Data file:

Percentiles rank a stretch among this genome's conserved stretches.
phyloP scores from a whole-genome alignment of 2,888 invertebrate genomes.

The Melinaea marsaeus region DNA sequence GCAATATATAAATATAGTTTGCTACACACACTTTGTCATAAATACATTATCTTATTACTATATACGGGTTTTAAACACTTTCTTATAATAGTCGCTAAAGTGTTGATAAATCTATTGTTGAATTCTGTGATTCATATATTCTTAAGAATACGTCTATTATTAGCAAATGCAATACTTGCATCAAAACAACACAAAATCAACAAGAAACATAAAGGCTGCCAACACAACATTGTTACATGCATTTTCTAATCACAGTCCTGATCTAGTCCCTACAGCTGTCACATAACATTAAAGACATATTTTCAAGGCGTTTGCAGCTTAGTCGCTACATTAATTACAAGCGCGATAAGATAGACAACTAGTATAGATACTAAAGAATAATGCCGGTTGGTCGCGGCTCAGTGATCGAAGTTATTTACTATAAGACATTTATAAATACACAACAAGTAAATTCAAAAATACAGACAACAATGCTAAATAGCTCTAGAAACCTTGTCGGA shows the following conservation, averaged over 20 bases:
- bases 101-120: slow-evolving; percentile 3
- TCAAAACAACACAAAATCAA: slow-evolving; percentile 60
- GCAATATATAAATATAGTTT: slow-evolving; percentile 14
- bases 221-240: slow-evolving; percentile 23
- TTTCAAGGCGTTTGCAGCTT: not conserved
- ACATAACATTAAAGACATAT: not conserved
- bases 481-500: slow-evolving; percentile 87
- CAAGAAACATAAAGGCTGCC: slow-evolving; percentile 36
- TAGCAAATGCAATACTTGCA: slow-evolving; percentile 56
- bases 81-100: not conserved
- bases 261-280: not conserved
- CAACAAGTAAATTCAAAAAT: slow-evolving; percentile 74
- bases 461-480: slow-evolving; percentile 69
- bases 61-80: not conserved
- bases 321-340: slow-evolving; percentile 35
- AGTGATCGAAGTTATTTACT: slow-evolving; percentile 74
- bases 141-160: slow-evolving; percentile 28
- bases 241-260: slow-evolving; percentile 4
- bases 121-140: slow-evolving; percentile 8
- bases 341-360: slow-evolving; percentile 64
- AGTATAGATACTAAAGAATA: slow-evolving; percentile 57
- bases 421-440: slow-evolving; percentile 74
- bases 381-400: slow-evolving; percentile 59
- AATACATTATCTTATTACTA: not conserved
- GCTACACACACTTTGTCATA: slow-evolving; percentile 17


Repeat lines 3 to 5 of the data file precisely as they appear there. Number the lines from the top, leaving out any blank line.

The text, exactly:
The Melinaea marsaeus region DNA sequence GCAATATATAAATATAGTTTGCTACACACACTTTGTCATAAATACATTATCTTATTACTATATACGGGTTTTAAACACTTTCTTATAATAGTCGCTAAAGTGTTGATAAATCTATTGTTGAATTCTGTGATTCATATATTCTTAAGAATACGTCTATTATTAGCAAATGCAATACTTGCATCAAAACAACACAAAATCAACAAGAAACATAAAGGCTGCCAACACAACATTGTTACATGCATTTTCTAATCACAGTCCTGATCTAGTCCCTACAGCTGTCACATAACATTAAAGACATATTTTCAAGGCGTTTGCAGCTTAGTCGCTACATTAATTACAAGCGCGATAAGATAGACAACTAGTATAGATACTAAAGAATAATGCCGGTTGGTCGCGGCTCAGTGATCGAAGTTATTTACTATAAGACATTTATAAATACACAACAAGTAAATTCAAAAATACAGACAACAATGCTAAATAGCTCTAGAAACCTTGTCGGA shows the following conservation, averaged over 20 bases:
- bases 101-120: slow-evolving; percentile 3
- TCAAAACAACACAAAATCAA: slow-evolving; percentile 60